• Avoid bypassing or deceptively creating access permissions to gain access to a computer network. This may include websites with username and password requirements. Otherwise, the scraping entity could be accessing information which may no longer be deemed “publicly available.” Additionally, web scraping that simulates organic human use of the website may constitute a fraudulent misrepresentation and may lead to potential fraudulent misrepresentation claims.
  • Avoid using scraped data for commercial purposes. This may include reproducing scraping information on other website(s) and/or using such information for commercial gain. If the scraping entity uses scraped data for commercial purposes, the scraping entity may be subject to the Digital Millennium Copyright Act (“DMCA”) claims that protects the creative selection, coordination, and arrangement of information and materials forming a database or compilation.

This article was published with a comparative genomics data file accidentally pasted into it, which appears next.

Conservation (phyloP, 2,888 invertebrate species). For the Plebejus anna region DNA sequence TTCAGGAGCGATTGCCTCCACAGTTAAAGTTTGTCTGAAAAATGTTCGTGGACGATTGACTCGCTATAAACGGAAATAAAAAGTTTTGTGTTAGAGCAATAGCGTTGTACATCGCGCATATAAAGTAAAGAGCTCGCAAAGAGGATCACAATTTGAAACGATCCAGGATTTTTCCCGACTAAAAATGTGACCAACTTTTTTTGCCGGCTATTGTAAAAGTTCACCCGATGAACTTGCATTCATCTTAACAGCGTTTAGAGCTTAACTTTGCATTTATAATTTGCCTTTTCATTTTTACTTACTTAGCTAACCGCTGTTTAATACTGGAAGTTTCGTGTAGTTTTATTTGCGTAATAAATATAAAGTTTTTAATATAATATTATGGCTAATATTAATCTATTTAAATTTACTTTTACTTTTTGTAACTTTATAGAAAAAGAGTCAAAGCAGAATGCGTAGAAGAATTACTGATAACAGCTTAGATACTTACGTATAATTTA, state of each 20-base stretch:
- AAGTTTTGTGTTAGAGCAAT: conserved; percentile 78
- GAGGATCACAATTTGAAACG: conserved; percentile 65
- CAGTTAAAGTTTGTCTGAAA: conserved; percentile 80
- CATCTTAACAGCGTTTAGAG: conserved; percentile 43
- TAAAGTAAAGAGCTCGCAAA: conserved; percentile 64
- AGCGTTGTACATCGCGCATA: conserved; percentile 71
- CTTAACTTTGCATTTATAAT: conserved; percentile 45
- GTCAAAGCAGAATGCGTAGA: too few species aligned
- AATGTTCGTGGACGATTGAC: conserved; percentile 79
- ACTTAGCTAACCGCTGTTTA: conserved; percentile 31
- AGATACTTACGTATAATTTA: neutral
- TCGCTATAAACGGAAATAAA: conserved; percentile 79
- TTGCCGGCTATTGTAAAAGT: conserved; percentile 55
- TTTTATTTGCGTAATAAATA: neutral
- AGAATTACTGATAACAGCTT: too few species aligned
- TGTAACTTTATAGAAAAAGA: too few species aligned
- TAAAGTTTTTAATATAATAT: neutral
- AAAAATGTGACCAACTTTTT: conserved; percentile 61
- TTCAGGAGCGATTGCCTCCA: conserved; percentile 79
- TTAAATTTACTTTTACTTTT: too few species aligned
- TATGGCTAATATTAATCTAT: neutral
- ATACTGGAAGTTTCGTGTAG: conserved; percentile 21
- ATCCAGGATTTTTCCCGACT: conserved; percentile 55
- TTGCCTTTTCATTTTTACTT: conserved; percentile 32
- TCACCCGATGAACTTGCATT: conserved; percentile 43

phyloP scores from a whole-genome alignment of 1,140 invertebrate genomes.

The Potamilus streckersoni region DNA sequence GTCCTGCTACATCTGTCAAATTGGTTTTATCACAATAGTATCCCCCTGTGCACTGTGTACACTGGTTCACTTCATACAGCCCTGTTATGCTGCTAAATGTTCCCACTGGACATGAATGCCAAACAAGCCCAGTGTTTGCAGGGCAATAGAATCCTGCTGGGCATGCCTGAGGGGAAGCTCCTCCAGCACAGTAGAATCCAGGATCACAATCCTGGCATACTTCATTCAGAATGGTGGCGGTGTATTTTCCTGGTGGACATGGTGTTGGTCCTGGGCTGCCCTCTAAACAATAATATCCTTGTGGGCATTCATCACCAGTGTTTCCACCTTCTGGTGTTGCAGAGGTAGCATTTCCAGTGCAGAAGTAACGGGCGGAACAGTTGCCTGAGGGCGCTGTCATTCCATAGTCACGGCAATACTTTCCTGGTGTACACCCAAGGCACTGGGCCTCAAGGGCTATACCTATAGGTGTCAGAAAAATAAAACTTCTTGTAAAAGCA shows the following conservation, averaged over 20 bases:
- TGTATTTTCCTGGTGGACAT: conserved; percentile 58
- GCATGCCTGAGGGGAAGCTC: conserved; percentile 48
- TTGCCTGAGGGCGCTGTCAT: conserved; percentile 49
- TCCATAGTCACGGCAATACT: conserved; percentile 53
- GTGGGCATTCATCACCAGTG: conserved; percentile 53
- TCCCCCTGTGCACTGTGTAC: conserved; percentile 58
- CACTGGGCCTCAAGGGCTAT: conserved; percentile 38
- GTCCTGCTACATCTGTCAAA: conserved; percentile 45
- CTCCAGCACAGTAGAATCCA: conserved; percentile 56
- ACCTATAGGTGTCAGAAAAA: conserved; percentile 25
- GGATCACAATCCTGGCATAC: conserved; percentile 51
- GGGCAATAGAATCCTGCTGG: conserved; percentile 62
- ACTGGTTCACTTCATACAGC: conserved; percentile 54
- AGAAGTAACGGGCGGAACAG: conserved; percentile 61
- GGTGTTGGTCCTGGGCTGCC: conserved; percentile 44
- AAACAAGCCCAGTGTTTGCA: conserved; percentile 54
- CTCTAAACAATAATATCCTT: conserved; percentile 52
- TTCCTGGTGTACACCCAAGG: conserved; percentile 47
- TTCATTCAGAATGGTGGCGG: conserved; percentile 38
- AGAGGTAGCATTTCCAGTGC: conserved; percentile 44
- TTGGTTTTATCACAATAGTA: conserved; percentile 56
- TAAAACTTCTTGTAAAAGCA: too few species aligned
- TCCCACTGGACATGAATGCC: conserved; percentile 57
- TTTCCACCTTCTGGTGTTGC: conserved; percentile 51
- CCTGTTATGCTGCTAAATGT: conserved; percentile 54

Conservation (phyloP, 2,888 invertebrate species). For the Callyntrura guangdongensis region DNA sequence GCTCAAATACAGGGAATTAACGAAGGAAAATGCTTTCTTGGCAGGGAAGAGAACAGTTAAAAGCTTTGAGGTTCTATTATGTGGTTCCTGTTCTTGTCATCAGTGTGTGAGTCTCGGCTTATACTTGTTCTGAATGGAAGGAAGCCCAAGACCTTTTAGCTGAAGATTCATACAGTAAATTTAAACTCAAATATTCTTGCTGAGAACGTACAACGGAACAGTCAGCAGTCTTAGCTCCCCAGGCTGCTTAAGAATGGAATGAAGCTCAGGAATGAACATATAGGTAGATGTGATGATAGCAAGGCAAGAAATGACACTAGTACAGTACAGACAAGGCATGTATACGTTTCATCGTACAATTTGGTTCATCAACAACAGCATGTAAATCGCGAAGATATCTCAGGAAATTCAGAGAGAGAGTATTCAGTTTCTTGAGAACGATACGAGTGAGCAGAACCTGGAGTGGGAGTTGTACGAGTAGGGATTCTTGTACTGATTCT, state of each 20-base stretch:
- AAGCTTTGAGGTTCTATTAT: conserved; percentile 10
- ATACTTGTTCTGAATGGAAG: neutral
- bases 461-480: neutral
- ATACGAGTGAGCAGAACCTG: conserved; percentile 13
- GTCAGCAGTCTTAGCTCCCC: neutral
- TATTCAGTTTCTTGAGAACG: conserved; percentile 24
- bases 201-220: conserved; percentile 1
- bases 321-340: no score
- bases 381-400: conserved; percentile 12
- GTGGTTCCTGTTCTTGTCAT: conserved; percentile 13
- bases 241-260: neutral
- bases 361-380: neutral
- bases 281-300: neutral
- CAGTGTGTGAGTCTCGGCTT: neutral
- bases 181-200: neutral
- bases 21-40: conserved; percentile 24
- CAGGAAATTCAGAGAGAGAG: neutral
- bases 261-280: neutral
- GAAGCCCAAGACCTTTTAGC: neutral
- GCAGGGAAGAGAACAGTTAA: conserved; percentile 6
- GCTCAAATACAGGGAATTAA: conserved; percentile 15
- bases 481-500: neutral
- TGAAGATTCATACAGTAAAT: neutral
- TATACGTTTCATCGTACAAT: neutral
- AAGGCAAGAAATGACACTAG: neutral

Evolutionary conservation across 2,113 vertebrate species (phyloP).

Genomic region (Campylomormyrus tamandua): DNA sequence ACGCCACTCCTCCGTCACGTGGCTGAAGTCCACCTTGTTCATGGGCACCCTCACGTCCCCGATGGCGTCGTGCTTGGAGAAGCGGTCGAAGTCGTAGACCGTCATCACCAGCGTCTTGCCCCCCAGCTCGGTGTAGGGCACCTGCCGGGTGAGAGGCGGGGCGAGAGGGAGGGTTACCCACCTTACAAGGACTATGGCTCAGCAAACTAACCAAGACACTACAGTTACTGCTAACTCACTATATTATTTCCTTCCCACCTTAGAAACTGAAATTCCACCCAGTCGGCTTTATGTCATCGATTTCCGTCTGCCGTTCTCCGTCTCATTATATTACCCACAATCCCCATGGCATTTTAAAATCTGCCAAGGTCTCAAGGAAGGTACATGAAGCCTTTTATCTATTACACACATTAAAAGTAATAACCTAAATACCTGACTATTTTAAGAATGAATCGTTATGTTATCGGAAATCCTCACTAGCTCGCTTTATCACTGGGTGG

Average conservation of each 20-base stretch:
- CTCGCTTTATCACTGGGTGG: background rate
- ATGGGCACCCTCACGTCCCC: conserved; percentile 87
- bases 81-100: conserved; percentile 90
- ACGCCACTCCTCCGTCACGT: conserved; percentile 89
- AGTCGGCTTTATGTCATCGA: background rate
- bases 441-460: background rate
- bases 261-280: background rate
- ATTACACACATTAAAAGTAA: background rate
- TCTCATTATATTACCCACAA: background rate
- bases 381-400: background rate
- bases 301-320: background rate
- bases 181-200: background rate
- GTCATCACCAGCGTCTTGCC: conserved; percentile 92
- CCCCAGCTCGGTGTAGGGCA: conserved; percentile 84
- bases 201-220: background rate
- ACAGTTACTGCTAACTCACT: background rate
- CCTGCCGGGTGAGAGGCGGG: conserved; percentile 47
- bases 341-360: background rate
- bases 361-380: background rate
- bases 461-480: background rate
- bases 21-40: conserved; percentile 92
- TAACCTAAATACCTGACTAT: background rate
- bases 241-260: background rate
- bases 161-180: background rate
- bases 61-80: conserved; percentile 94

We will continue to monitor the hiQ case as well as other web scraping claims brought under the CFAA, and provide additional developments as they become available.

*Carina Arellano is a summer associate in Snell & Wilmer’s Phoenix office, working under the supervision of Tony Caldwell. She is anticipated to graduate from the Sandra Day O’Connor College of Law in May 2022.